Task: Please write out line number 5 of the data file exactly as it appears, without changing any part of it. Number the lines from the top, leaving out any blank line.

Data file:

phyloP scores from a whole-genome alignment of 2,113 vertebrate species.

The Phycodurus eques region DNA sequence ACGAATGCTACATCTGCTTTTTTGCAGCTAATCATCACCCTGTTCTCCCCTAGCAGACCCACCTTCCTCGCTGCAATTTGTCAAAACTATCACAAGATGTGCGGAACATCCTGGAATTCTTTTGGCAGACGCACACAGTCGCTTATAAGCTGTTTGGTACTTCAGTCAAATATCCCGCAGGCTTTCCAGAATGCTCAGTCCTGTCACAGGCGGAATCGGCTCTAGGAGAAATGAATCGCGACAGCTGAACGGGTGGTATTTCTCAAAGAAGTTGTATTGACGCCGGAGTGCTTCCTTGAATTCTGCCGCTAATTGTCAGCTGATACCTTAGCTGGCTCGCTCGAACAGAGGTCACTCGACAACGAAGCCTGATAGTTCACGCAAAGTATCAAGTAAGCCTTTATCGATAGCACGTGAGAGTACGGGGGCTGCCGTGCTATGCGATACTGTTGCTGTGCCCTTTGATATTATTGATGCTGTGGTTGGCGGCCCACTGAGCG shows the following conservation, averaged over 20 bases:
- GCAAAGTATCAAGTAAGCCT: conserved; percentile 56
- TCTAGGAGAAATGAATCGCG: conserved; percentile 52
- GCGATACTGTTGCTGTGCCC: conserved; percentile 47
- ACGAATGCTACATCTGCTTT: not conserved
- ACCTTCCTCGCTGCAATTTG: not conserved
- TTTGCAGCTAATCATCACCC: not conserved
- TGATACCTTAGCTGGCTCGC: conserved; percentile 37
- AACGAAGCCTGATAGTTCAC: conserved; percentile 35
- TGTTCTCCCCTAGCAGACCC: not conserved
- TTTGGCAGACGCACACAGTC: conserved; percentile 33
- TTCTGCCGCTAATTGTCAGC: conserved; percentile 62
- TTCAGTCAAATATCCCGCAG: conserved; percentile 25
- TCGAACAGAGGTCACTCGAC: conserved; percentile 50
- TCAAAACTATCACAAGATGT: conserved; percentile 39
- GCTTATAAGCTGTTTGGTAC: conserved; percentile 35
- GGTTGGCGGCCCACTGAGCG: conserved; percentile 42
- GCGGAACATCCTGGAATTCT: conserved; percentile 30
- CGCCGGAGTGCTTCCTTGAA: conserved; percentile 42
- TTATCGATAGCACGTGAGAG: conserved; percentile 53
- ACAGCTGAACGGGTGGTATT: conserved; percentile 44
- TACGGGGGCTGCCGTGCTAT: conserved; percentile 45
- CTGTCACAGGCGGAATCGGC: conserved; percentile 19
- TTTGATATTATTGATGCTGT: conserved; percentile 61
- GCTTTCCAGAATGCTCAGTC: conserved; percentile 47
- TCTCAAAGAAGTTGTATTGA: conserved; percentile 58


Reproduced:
- GCGATACTGTTGCTGTGCCC: conserved; percentile 47